I always think of a first draft of a story ( fiction or non-fiction) like a garden bed. I know that I want to dig deeper and find more of the story. One way to do this is to ask someone to read my first draft and ask questions. Just like empathetic listening and questioning, I ask for empathetic reading and questions.

This means that a reader isn't going to give suggestions or correct my writing and even tell me if he or she likes what I have written.

He or she will simply ask the questions to help me dig deeper. When I consider the questions and answer them for my story's benefit, then I might dig a little deeper.

I think of those questions like the tops of potato plants. They are green and leafy and when you grab one and pull it up, you'll find the potato. Sometimes the potato that comes up is big and fat, sometimes it's tiny. I find that questions are like that, too. Some questions are about specific details and to clarify something (like: what time of the day does this happen?). I think of these as small potato questions--because they can be answered pretty quickly. Then there are the big potato questions and they usually involve more thought and more writing. They also usually involve WHY or WHAT (Not always!)  For example, why did the girl want her father to move away? Or, what did the prince want most of all and why?
Many of us are able to think of small potato questions--what color was her hair? What kind of house did they live in? Sometimes we have to think a little harder about questions that will pull up a big potato. Some people call these questions "open ended"  because the answer might go on and on. But, for our class, we'll call them big potato questions.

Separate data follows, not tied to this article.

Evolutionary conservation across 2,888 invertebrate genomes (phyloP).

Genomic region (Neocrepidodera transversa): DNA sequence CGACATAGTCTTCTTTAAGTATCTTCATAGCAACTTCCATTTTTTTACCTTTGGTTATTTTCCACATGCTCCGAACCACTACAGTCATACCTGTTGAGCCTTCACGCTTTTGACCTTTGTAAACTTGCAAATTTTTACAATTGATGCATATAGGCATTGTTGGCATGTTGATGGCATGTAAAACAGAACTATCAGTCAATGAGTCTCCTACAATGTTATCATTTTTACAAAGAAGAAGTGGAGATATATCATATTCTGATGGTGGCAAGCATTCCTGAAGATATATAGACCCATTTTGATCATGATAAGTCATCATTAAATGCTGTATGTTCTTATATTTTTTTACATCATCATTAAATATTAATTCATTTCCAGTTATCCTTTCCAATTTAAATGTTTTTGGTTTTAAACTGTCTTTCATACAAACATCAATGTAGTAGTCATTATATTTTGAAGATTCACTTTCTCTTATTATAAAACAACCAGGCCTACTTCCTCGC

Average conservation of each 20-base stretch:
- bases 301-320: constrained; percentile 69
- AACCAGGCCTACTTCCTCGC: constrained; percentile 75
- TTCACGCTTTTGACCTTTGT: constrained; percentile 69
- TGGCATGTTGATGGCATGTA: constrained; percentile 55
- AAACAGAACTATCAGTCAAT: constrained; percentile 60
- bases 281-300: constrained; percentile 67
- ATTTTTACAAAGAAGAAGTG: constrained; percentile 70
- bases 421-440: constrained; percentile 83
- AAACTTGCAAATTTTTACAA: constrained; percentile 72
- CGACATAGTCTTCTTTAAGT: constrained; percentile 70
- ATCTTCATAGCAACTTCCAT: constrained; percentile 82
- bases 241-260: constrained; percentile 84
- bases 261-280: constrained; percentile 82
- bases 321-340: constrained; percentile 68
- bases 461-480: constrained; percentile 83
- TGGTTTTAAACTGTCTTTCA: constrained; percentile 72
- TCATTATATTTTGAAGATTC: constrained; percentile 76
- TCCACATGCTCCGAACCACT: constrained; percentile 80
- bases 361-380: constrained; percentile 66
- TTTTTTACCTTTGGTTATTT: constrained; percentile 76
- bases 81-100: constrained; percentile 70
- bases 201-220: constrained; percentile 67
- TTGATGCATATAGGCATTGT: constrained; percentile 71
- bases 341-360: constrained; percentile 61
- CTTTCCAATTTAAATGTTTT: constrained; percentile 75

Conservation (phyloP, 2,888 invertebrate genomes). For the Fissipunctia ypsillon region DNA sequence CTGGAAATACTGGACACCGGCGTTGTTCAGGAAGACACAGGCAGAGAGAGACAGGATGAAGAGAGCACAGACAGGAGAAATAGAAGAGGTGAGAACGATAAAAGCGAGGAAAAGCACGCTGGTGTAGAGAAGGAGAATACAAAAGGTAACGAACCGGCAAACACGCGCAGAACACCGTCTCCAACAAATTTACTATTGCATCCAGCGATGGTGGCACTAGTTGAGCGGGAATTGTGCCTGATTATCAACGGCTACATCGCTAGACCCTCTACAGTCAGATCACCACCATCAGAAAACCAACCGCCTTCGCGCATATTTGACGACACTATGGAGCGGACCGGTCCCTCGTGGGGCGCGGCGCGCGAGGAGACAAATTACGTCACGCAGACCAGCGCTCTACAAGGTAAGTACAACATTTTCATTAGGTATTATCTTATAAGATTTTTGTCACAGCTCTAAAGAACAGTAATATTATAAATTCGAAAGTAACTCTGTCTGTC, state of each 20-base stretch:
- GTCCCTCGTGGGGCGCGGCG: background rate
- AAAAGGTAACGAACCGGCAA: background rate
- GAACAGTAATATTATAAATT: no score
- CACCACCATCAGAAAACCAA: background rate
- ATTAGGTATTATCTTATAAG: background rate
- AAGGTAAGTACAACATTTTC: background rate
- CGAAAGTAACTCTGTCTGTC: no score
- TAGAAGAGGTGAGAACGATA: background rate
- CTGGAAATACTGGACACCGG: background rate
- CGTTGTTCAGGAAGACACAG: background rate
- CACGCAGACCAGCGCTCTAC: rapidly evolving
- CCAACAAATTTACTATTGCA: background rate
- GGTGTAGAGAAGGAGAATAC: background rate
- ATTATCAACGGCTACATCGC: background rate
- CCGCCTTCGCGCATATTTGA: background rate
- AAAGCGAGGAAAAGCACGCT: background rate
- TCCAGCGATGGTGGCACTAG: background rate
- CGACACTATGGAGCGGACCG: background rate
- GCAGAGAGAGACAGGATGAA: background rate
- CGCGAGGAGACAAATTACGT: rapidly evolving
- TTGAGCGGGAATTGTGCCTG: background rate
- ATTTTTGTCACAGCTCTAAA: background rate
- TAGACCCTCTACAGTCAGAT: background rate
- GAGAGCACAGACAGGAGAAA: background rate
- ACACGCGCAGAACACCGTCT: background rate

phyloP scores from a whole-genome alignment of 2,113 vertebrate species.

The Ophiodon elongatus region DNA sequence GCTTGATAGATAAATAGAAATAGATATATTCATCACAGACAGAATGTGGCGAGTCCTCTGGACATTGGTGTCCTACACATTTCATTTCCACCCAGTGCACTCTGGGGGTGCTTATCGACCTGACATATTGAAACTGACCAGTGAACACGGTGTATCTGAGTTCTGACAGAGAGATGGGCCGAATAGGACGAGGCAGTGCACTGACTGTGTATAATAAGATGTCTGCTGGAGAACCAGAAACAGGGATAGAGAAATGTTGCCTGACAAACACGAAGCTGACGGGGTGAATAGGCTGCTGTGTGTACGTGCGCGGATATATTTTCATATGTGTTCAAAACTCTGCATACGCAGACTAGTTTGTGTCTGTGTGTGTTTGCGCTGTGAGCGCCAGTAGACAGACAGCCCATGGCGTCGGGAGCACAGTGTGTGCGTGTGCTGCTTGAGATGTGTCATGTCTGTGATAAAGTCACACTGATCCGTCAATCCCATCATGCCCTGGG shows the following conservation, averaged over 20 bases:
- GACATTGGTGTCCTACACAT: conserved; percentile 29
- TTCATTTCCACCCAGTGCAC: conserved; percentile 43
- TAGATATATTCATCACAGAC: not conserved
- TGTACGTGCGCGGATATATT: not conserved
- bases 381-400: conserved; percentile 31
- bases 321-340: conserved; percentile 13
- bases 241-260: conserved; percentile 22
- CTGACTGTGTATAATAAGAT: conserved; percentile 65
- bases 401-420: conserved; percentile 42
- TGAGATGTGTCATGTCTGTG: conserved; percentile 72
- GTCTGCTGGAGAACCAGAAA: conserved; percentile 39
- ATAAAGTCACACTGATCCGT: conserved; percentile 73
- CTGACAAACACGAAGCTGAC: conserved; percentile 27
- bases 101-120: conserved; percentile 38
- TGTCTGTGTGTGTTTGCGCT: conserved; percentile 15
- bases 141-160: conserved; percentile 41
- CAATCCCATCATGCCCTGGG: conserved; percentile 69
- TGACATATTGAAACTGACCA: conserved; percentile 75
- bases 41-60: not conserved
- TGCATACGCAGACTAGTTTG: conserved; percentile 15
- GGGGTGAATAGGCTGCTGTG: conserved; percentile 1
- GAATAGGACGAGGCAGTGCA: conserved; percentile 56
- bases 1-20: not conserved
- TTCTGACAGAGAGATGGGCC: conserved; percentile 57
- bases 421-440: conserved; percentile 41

Now, the other reason I ask a friend to read my first draft and ask questions is to see if I am being clear and to see if I have raised questions that will make my reader want to turn the page and find out the answer. So, if I get asked some big potato questions that I know will be answered later in the story, I can assume that I'm doing a good job with creating suspense. Remember, our reader will  be pulled along in a story by what he or she wants to find out.

  Community is... a garden of friendship and power

 swaying across the soft and moist world.

Community is... a garden of friends,

Community is... a strong punch!

Community is... ants, helping anyone

and playing with family.

Community is... friendly, chocolate, cable

friends, smooth and sleep.


Community is... the favorite word

of Mr. Grimy who went to sleep

on a smushy electricity plant and

poured frappucino on his face.

Community is... playing in the garden.

Community is... chickens choke

Poseidon extra smooth in France.

Community is... sticky and people had to work hard.

But something working

in a community can be grimy but you do it anyway

to save the world.

Community is... smushy, soft dance, savers are people

such as spiderman.

Community is... hens in a coop that are laying eggs.

Community is... people helping France fly

frappucino and chocolate run!!!!

Community is... where Octopus chases Thor

to France with his strong power.


Community is... squishy and slimy

calming down with chocolate, grimy, frappucino

Community is... slimy chickens that Thor

smoothed out with a caffeine choked hawk

In the city while prancing open mushy chocolate

watching cable.

Community is... sticky electricity

swaying and bouncing towards the lumpy

Smushy city springing  toward the diving goo

with its grimy strut.

Community is... slimy caffeine

flying into chocolate that’s inside a frappucino.

Community is... diving with friends

Friends is also playing and dancing together.

Community is... a big garden, city, family, dancing

and playing together.

Community is... bumpy people eating chocolate in France.

 Community is... cars and flying, thanings

Ants, hawk.

Community is... play together

Doctor sway


The end.